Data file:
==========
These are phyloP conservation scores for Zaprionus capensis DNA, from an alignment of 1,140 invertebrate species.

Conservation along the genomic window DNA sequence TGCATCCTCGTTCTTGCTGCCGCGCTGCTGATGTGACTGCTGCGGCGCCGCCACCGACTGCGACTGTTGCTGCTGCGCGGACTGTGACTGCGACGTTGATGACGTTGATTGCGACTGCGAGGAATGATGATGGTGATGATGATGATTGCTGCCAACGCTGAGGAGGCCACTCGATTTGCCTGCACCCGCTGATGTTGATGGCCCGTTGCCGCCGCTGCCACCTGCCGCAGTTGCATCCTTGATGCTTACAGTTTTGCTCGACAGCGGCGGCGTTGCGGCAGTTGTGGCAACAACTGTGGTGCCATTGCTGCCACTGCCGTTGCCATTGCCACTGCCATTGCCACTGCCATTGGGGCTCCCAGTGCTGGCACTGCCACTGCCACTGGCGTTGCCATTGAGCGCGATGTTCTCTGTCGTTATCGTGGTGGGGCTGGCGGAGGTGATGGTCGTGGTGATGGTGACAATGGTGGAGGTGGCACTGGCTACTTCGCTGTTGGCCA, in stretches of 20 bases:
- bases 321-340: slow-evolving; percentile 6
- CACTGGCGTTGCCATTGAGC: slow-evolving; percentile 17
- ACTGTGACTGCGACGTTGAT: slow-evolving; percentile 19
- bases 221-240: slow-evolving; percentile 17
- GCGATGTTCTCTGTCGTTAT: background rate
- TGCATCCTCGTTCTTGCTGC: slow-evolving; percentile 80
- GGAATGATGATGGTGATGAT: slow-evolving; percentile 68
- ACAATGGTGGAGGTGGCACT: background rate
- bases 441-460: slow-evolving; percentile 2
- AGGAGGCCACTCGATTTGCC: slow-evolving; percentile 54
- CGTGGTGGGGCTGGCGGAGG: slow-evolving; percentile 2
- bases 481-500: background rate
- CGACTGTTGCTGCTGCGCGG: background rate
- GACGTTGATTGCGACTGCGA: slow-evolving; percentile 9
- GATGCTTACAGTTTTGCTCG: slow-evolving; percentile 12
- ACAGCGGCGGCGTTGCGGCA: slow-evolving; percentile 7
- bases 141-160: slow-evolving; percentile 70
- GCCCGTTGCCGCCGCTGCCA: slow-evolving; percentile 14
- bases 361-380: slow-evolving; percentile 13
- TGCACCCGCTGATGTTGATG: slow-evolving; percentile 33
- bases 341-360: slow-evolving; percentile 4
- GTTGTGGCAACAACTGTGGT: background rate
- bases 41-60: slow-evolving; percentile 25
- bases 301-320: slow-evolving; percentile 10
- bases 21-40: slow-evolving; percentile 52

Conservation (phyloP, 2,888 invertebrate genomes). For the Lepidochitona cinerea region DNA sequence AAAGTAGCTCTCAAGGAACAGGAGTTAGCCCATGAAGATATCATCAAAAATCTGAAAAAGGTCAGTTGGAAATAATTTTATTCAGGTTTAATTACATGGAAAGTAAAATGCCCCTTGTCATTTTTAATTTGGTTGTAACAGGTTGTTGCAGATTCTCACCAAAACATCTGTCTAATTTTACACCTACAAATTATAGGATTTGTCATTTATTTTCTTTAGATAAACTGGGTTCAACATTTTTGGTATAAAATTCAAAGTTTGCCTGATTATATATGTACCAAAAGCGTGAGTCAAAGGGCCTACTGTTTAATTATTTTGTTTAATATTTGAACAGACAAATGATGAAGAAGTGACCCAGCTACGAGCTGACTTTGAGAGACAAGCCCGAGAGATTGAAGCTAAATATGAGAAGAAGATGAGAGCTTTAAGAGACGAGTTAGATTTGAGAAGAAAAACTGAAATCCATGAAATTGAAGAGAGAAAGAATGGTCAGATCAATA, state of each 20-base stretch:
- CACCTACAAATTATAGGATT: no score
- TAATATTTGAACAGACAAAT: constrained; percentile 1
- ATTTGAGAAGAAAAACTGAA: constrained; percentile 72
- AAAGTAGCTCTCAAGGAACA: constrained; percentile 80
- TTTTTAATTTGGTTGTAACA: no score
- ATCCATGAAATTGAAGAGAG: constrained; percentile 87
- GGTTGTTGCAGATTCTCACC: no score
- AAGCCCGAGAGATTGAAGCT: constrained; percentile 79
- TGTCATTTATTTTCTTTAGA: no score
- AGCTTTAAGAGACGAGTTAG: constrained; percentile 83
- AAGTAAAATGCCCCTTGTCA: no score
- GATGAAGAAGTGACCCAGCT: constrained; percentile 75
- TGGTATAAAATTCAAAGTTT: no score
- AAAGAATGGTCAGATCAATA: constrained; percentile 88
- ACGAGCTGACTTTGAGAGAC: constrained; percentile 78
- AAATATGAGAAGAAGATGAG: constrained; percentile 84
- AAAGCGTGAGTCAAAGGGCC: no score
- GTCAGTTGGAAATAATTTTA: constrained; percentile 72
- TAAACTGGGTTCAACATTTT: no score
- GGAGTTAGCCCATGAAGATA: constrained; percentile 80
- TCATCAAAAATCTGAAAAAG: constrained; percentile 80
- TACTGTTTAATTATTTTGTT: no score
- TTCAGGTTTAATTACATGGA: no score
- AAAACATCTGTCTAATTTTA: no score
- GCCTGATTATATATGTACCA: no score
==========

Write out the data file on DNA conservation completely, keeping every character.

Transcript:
These are phyloP conservation scores for Zaprionus capensis DNA, from an alignment of 1,140 invertebrate species.

Conservation along the genomic window DNA sequence TGCATCCTCGTTCTTGCTGCCGCGCTGCTGATGTGACTGCTGCGGCGCCGCCACCGACTGCGACTGTTGCTGCTGCGCGGACTGTGACTGCGACGTTGATGACGTTGATTGCGACTGCGAGGAATGATGATGGTGATGATGATGATTGCTGCCAACGCTGAGGAGGCCACTCGATTTGCCTGCACCCGCTGATGTTGATGGCCCGTTGCCGCCGCTGCCACCTGCCGCAGTTGCATCCTTGATGCTTACAGTTTTGCTCGACAGCGGCGGCGTTGCGGCAGTTGTGGCAACAACTGTGGTGCCATTGCTGCCACTGCCGTTGCCATTGCCACTGCCATTGCCACTGCCATTGGGGCTCCCAGTGCTGGCACTGCCACTGCCACTGGCGTTGCCATTGAGCGCGATGTTCTCTGTCGTTATCGTGGTGGGGCTGGCGGAGGTGATGGTCGTGGTGATGGTGACAATGGTGGAGGTGGCACTGGCTACTTCGCTGTTGGCCA, in stretches of 20 bases:
- bases 321-340: slow-evolving; percentile 6
- CACTGGCGTTGCCATTGAGC: slow-evolving; percentile 17
- ACTGTGACTGCGACGTTGAT: slow-evolving; percentile 19
- bases 221-240: slow-evolving; percentile 17
- GCGATGTTCTCTGTCGTTAT: background rate
- TGCATCCTCGTTCTTGCTGC: slow-evolving; percentile 80
- GGAATGATGATGGTGATGAT: slow-evolving; percentile 68
- ACAATGGTGGAGGTGGCACT: background rate
- bases 441-460: slow-evolving; percentile 2
- AGGAGGCCACTCGATTTGCC: slow-evolving; percentile 54
- CGTGGTGGGGCTGGCGGAGG: slow-evolving; percentile 2
- bases 481-500: background rate
- CGACTGTTGCTGCTGCGCGG: background rate
- GACGTTGATTGCGACTGCGA: slow-evolving; percentile 9
- GATGCTTACAGTTTTGCTCG: slow-evolving; percentile 12
- ACAGCGGCGGCGTTGCGGCA: slow-evolving; percentile 7
- bases 141-160: slow-evolving; percentile 70
- GCCCGTTGCCGCCGCTGCCA: slow-evolving; percentile 14
- bases 361-380: slow-evolving; percentile 13
- TGCACCCGCTGATGTTGATG: slow-evolving; percentile 33
- bases 341-360: slow-evolving; percentile 4
- GTTGTGGCAACAACTGTGGT: background rate
- bases 41-60: slow-evolving; percentile 25
- bases 301-320: slow-evolving; percentile 10
- bases 21-40: slow-evolving; percentile 52

Conservation (phyloP, 2,888 invertebrate genomes). For the Lepidochitona cinerea region DNA sequence AAAGTAGCTCTCAAGGAACAGGAGTTAGCCCATGAAGATATCATCAAAAATCTGAAAAAGGTCAGTTGGAAATAATTTTATTCAGGTTTAATTACATGGAAAGTAAAATGCCCCTTGTCATTTTTAATTTGGTTGTAACAGGTTGTTGCAGATTCTCACCAAAACATCTGTCTAATTTTACACCTACAAATTATAGGATTTGTCATTTATTTTCTTTAGATAAACTGGGTTCAACATTTTTGGTATAAAATTCAAAGTTTGCCTGATTATATATGTACCAAAAGCGTGAGTCAAAGGGCCTACTGTTTAATTATTTTGTTTAATATTTGAACAGACAAATGATGAAGAAGTGACCCAGCTACGAGCTGACTTTGAGAGACAAGCCCGAGAGATTGAAGCTAAATATGAGAAGAAGATGAGAGCTTTAAGAGACGAGTTAGATTTGAGAAGAAAAACTGAAATCCATGAAATTGAAGAGAGAAAGAATGGTCAGATCAATA, state of each 20-base stretch:
- CACCTACAAATTATAGGATT: no score
- TAATATTTGAACAGACAAAT: constrained; percentile 1
- ATTTGAGAAGAAAAACTGAA: constrained; percentile 72
- AAAGTAGCTCTCAAGGAACA: constrained; percentile 80
- TTTTTAATTTGGTTGTAACA: no score
- ATCCATGAAATTGAAGAGAG: constrained; percentile 87
- GGTTGTTGCAGATTCTCACC: no score
- AAGCCCGAGAGATTGAAGCT: constrained; percentile 79
- TGTCATTTATTTTCTTTAGA: no score
- AGCTTTAAGAGACGAGTTAG: constrained; percentile 83
- AAGTAAAATGCCCCTTGTCA: no score
- GATGAAGAAGTGACCCAGCT: constrained; percentile 75
- TGGTATAAAATTCAAAGTTT: no score
- AAAGAATGGTCAGATCAATA: constrained; percentile 88
- ACGAGCTGACTTTGAGAGAC: constrained; percentile 78
- AAATATGAGAAGAAGATGAG: constrained; percentile 84
- AAAGCGTGAGTCAAAGGGCC: no score
- GTCAGTTGGAAATAATTTTA: constrained; percentile 72
- TAAACTGGGTTCAACATTTT: no score
- GGAGTTAGCCCATGAAGATA: constrained; percentile 80
- TCATCAAAAATCTGAAAAAG: constrained; percentile 80
- TACTGTTTAATTATTTTGTT: no score
- TTCAGGTTTAATTACATGGA: no score
- AAAACATCTGTCTAATTTTA: no score
- GCCTGATTATATATGTACCA: no score